Primary care physicians may encounter situations in which family, domestic, or societal violence is discovered or suspected. Such an awareness can carry legal and moral obligations; many state laws mandate reporting of child, spousal, and elder abuse. Physicians are frequently the first point of contact for both victim and abuser.
Between 1 and 2 million older Americans and 1.5 million U.S. children are thought to experience some form of physical maltreatment each year. Spousal abuse is thought to be even more prevalent. One survey of internal medicine practices found that 5.5% of all female patients had experienced domestic violence in the previous year, and that these individuals were more likely to suffer from depression, anxiety, somatization disorder, and substance abuse and to have attempted suicide.
When domestic violence is suspected, direct but nonjudgmental questioning should be pursued with each party separately - “Do you feel safe at home?” and “If there’s a disagreement or a conflict between the two of you, how is it worked out?” Individuals who are abused may have signs of obvious or suspected physical injury; in addition, abused individuals frequently express low self-esteem, vague somatic symptomatology, social isolation, and a passive feeling of loss of control.
Although it is essential to treat these elements in the victim, the first obligation is to ensure that the perpetrator has taken responsibility for preventing any further violence. Substance abuse and/or dependence and serious mental illness in the abuser may contribute to the risk of harm and require direct intervention. Depending on the situation, law enforcement agencies, community resources such as support groups and shelters, and individual and family counseling can be appropriate components of a treatment plan.
A safety plan should be formulated with the victim, in addition to providing information about abuse, its likelihood of recurrence, and its tendency to increase in severity and frequency. Antianxiety and antidepressant medications may sometimes be useful in treating the acute symptoms, but only if independent evidence for an appropriate psychiatric diagnosis exists.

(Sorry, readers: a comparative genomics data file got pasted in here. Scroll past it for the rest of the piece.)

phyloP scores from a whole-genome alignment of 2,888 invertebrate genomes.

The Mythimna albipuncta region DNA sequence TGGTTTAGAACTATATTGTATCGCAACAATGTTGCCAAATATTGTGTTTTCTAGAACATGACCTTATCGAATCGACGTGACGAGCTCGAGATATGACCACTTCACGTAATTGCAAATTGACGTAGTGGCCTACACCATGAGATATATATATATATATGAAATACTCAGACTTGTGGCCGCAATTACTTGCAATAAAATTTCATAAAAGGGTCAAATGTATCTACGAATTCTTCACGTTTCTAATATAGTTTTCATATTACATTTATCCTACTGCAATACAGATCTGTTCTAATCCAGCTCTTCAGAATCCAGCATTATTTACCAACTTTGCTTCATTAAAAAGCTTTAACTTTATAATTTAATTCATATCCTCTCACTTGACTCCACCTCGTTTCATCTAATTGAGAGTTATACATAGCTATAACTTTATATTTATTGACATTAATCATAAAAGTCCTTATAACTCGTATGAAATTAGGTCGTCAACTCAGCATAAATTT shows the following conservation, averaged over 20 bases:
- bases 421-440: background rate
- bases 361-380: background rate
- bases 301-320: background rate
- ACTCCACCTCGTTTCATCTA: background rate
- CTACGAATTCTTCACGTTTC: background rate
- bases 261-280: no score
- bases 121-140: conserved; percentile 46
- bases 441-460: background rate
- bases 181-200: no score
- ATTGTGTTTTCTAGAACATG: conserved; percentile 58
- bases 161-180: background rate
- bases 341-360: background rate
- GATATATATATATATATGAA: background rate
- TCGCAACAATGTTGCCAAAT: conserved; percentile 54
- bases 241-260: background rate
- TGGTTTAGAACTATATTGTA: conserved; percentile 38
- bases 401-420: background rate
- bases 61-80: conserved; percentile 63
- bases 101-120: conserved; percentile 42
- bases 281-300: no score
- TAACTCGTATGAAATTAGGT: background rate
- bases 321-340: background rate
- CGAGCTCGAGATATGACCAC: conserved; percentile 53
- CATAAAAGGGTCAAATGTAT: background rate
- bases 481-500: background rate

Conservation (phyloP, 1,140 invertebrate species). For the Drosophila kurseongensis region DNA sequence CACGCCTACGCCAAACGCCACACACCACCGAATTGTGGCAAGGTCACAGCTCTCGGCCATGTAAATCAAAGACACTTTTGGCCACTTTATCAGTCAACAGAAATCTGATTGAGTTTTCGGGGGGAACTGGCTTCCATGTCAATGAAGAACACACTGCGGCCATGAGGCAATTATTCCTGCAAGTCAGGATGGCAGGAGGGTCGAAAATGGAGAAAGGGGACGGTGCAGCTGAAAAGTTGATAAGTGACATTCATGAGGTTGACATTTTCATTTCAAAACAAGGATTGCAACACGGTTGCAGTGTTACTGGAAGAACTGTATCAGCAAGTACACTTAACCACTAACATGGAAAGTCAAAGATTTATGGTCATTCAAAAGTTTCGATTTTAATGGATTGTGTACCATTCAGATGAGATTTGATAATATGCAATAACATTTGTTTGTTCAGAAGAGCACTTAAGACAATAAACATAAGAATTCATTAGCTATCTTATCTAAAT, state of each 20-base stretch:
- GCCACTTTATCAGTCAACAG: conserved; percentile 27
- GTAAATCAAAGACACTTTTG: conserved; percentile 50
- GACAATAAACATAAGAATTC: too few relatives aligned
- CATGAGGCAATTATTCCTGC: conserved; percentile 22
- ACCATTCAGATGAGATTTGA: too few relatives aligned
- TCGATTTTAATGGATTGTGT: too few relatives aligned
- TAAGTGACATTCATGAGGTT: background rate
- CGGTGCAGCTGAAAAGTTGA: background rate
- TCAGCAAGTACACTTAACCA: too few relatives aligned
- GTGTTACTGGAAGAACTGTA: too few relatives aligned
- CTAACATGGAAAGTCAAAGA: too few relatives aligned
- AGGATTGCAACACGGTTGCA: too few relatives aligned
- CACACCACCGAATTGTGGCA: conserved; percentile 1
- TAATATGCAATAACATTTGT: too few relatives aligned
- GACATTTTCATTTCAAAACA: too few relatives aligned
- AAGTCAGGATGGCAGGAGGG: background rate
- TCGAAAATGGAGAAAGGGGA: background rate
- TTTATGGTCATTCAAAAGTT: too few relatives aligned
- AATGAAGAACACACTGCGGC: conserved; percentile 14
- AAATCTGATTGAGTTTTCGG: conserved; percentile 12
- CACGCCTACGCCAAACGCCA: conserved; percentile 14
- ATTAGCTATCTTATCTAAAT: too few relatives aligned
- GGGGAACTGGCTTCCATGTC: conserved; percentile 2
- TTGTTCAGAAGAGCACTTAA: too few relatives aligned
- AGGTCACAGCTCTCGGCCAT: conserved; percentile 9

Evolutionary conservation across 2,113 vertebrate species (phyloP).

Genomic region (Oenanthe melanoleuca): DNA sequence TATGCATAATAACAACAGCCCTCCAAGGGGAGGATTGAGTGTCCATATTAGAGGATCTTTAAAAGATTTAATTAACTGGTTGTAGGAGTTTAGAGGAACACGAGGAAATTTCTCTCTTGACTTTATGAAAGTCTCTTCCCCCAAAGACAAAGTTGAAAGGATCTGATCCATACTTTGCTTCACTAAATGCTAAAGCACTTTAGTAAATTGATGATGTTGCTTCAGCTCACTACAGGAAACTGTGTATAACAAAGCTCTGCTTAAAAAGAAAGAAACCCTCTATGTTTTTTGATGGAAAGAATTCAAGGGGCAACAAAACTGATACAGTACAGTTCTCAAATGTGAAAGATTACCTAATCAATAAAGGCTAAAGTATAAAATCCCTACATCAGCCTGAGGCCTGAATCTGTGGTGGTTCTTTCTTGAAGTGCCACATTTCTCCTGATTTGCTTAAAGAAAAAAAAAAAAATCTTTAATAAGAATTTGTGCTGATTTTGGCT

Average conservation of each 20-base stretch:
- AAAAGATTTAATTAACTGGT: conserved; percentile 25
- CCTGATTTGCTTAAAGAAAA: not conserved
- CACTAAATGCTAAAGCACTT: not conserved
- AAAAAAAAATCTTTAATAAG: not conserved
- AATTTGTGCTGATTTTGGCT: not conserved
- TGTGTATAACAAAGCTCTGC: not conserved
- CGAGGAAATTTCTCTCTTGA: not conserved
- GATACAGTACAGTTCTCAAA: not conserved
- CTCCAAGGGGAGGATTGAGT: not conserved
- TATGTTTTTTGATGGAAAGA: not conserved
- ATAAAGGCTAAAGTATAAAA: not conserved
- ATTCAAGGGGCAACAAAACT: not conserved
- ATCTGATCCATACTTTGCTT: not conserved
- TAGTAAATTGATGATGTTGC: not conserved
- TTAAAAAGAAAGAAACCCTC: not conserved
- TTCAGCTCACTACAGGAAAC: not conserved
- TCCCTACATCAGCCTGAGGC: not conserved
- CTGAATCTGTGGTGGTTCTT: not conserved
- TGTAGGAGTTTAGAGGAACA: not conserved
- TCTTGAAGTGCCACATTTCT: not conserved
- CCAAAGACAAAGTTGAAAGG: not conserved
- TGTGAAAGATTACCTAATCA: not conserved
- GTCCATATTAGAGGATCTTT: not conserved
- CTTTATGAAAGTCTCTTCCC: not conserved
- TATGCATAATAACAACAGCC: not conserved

Antidepressants are generally not indicated when the diagnosis is linked to the social situation, such as an adjustment disorder with depressed mood.
The most important element in treatment is the development of a supportive doctor-patient relationship that avoids further blame of the victim. In certain circumstances, a significant potential for societal violence may be discovered. Sympathetic, but direct, questioning about potential violent impulses, access to weapons, recreational drug use, and specific homicidal ideation is necessary and is sometimes therapeutic in its own right. The existence and possible contribution of such medical conditions as delirium and/or intoxication should be evaluated. Available disposition options for potentially violent patients include police custody, psychiatric hospitalization, and referral to home care, with involvement of family, friends, and caregivers. In deciding which treatment option is most appropriate, clinicians should endeavor to establish an empathic interaction with the patient, while avoiding interventions or stimuli that might precipitate or increase the risk of violent behavior.
Revision date: June 14, 2011
Last revised: by Janet A. Staessen, MD, PhD